When it comes to durability, affordability, and style versatility, it’s pretty difficult to beat ceramic tile. It’s also waterproof and it won’t promote bacteria growth. But tile can also be a challenge to install. It requires special tools for cutting and shaping, as well as some knowledge of the different mortars, thinsets, and grout to install it properly.
While you can hire a pro to install ceramic tile, learning how to install ceramic tile can save money. This guide will explain what DIYers need to know in order to tackle a ceramic tile floor installation on their own.
Working Time: 8 hours for a small room
Total Time: 24 to 72 hours
Skill Level: Intermediate
Estimated Cost: Between $1 and $3 per square foot
Before You Begin
Whether it’s a floor or wall tile installation, it’s critical that the surface is in sound condition. Surfaces that have water damage, holes, or other types of damage need to be fixed before installing tile over top. If damage is merely covered over, the tile may not adhere correctly, resulting in popped tiles and poor installation.
Also, just like other tiles, the edges of cut or broken ceramic tiles can be sharp. When removing old tile or working with a cut tile, it’s best to wear a pair of gloves. It’s also a good idea to wear safety glasses when cutting tile.
Selecting the Right Materials
When installing tile, chances are that it’s in a setting where moisture is present, such as the kitchen, bath, or entryway. If that’s the case, make sure to use a waterproof adhesive. DIYers can use a premixed adhesive or a mortar, but if they choose the latter, make sure it’s a thin-set variety. (Thick-bed mortars require some practice and skill at smoothing to get the tiles to sit flat, and the additional mortar isn’t necessary for a watertight finish.)
Grout is usually purchased as a powder and mixed with water or a recommended additive. Read the instructions on the package or ask for advice at the tile store. Wear gloves and spread grout evenly, being sure to force it into the joints with a blunt stick or another tool.
One simple way to enhance the color scheme is to add a dye or pigment to the grout. White grout, even after it has been sealed with a grout sealer (which is recommended, especially for floors), may prove difficult to keep clean.
RELATED: How to Clean Ceramic Tile
A Quick Note on Cutting Tile
In addition to the tiles on the edges of the floor that need to be trimmed, there will be other times when cutting a tile to fit up to a cabinet, shower, or another obstacle will be necessary. Luckily, it’s fairly easy with a tile cutter.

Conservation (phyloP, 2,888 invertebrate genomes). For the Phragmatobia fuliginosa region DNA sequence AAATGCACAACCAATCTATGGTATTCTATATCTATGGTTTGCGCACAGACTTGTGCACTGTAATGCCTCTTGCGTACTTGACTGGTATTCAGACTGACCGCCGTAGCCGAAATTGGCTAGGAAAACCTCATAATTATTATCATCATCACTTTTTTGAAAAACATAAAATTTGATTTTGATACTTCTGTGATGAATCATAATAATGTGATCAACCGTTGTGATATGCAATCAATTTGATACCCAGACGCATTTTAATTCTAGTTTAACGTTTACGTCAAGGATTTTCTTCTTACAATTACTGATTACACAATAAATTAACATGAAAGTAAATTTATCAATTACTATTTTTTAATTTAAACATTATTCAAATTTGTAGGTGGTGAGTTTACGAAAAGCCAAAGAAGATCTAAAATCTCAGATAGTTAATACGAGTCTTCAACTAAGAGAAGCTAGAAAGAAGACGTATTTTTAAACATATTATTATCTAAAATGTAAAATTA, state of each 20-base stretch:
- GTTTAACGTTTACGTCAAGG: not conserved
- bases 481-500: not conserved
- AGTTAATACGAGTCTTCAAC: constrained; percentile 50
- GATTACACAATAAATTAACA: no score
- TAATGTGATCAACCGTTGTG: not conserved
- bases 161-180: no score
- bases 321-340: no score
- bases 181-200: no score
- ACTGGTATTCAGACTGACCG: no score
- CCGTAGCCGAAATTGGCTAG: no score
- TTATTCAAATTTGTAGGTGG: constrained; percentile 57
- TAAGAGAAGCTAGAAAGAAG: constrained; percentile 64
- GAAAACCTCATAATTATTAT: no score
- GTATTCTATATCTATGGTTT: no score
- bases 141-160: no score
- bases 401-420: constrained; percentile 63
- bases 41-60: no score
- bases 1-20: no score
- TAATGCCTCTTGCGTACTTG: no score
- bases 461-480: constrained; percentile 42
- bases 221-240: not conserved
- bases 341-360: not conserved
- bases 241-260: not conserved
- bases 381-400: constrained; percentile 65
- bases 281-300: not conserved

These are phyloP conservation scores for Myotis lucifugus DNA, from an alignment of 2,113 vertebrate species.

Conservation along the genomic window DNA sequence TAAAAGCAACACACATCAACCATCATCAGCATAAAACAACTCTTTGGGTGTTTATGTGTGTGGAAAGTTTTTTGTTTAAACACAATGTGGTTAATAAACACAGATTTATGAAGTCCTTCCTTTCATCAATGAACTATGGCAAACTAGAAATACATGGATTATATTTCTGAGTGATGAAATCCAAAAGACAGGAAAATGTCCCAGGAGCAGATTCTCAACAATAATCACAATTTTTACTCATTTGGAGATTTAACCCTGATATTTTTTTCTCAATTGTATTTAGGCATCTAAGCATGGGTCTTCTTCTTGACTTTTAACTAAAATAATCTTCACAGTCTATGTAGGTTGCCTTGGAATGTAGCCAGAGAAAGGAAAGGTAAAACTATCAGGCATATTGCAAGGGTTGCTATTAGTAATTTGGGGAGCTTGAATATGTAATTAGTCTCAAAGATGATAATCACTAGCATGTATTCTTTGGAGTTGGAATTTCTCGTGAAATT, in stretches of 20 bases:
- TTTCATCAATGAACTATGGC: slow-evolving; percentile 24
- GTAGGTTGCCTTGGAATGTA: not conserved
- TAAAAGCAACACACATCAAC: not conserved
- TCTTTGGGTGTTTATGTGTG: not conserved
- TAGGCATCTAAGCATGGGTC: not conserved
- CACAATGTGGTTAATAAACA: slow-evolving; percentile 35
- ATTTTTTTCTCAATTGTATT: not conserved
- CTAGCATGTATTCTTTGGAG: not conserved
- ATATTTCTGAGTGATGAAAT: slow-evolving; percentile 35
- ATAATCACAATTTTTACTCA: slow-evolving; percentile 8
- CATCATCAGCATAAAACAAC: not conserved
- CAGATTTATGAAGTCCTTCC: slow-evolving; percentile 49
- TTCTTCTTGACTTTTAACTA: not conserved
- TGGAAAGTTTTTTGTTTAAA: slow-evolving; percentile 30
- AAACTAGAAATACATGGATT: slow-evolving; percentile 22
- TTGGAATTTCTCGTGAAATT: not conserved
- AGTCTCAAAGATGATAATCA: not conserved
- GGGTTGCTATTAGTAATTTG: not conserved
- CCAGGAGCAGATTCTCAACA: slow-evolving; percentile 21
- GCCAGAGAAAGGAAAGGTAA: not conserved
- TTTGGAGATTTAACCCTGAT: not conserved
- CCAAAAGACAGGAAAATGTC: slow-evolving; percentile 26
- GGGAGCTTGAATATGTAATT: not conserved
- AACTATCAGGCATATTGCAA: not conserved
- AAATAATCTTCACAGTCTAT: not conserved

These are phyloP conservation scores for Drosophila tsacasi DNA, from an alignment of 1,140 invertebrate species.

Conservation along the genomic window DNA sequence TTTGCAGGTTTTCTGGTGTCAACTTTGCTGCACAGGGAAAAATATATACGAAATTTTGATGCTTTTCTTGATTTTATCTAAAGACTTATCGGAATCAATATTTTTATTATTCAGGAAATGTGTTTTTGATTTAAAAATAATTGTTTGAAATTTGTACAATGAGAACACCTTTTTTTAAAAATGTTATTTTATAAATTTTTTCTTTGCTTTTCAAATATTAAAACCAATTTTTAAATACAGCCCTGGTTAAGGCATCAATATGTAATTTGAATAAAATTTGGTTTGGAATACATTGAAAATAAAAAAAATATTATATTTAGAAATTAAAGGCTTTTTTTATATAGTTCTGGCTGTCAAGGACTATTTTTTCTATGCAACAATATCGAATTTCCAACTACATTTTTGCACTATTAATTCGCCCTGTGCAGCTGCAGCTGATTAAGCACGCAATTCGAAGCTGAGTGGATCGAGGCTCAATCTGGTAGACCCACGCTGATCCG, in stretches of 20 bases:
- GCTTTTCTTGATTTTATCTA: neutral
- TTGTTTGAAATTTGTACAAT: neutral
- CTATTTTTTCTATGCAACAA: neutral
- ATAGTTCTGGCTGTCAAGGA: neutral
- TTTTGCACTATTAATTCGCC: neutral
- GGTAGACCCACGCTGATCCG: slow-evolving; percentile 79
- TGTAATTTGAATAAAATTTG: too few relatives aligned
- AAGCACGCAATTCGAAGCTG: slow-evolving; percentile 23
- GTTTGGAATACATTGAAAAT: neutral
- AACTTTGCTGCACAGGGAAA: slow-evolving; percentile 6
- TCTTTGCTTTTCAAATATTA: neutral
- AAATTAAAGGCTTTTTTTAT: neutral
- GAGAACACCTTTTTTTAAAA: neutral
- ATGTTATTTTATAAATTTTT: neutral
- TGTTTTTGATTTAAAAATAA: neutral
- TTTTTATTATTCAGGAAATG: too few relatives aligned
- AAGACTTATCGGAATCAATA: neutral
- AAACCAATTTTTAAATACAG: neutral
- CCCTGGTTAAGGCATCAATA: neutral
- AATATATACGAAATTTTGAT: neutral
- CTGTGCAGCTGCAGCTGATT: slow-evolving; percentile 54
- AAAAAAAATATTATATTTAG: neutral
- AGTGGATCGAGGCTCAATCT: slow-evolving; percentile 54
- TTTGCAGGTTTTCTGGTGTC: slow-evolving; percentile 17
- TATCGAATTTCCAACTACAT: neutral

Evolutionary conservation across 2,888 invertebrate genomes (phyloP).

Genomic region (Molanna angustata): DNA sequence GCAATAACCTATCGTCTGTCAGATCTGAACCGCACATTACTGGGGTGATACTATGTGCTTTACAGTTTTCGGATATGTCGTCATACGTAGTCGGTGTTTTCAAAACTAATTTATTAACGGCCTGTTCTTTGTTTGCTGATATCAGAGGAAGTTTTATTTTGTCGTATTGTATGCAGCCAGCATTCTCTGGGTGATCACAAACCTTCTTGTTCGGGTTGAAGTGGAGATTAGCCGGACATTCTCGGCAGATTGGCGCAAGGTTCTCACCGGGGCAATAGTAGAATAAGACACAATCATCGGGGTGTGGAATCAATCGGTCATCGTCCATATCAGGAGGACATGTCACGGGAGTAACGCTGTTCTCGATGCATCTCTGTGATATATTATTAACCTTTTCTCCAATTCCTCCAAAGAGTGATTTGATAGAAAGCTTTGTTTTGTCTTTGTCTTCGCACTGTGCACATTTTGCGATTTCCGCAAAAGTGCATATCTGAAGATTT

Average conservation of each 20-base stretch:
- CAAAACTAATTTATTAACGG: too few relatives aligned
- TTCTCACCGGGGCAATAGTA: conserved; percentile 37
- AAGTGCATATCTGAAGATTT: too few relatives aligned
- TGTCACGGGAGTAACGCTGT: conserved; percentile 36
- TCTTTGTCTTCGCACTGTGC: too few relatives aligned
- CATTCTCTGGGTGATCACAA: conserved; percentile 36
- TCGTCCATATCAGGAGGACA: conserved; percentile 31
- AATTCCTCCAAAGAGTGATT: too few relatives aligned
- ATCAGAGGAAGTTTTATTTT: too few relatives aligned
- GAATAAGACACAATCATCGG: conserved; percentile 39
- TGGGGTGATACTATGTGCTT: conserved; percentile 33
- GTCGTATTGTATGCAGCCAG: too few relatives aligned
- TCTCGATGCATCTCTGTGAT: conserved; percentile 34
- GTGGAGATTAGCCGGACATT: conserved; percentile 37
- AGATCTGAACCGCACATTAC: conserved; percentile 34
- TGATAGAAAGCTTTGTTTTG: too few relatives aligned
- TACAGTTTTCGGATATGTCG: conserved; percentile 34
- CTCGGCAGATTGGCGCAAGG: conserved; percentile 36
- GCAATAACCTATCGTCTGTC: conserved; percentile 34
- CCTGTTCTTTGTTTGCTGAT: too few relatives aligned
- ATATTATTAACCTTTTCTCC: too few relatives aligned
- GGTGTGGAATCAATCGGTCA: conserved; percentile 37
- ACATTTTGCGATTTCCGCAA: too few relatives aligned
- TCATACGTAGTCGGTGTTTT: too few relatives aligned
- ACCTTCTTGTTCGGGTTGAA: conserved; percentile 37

For beginners, it’s best to practice cutting tile before spreading mortar. Here’s a quick overview on cutting tile:
- Measure the size and transfer the dimensions to the glazed surface of the tile via a felt-tip marker.
- Position the tile on the tile cutter, aligning the centerline of the cutter with the axis on which the tile is to be cut. To keep it square, the top of the tile should be held flush to the fence at the top of the cutter.
- Use the lever to which the cutting wheel is attached, draw the cutter across the surface of the tile, exerting firm even pressure. Make only one pass with the cutter.
- Apply pressure to the score line with the foot and leave to snap the tile.
Different snap cutters have different means of snapping tile. Some have a foot at the rear of the lever that has the cutting wheel at its toe; with others, the reverse is true. Whatever the design of the cutter, use the surface to apply pressure to the score line. In combination with a bead built into the base of the cutter, the pressure will cause the tile to snap in half. With a little patience, some practice, a score, and a snap, you’ll become a proficient tile cutter.
How to Lay Ceramic Tile
DIYers shouldn’t let ceramic tile scare them. While it does require some specific techniques, learning how to install ceramic tile is well within the capabilities of most do-it-yourselfers. Layout and patience are the most important pieces to this puzzle.
STEP 1: Assess the subfloor or backer board.
The condition of the substrate surface that will be tiled is just as important as the tile itself. A flexing floor (or an uneven and damaged wall) can lead to broken tiles and failed grout, so begin by inspecting the substrate. This could be the subfloor or concrete backer board.
- Check the stability of the substrate. Whether it’s backer board, plywood, or concrete, the substrate needs to be sound, clean, and dimensionally stable.
- Clean the substrate. Remove flaking paint, peeling tiles, or unsecured sheet flooring from the floors that will be tiled.
- Use a level to check for bumps. Surfaces need to be level or plumb and true to plane, as the pros say—that means no bumps.
- Choose the right type of substrate. Water-resistant backer board should be used under tile in areas prone to moisture or splashes (bathroom floors, for example).
RELATED: How to Install Tile the Right Way
STEP 2: Measure the area you plan to tile.
While it’s important to find the center of the surface regardless of whether it’s a wall or floor, the method for laying out tile on a wall differs from laying out tile on a floor. The following are some guidelines for tiling floors.
To make a finished ceramic tile floor appear symmetrical (even if it isn’t), find the center of the floor surface first. Starting in the center of the room ensures that the final tiles at the walls are equal in size for a symmetrical installation.
- In square rooms (or relatively square rooms), it’s easiest to stretch two strings between opposing corners so they intersect on the floor. Mark where they intersect on the floor; this is the center of the room.
- For nonsquare rectangular rooms, measure the distance from the center of the room to one of the walls. Make two marks at either end of the room parallel to the same wall. Stretch a chalk line between these marks and snap a chalk line on the floor. Repeat with one of the adjacent walls. This should form an X across the room and this will be the starting point for a standard installation.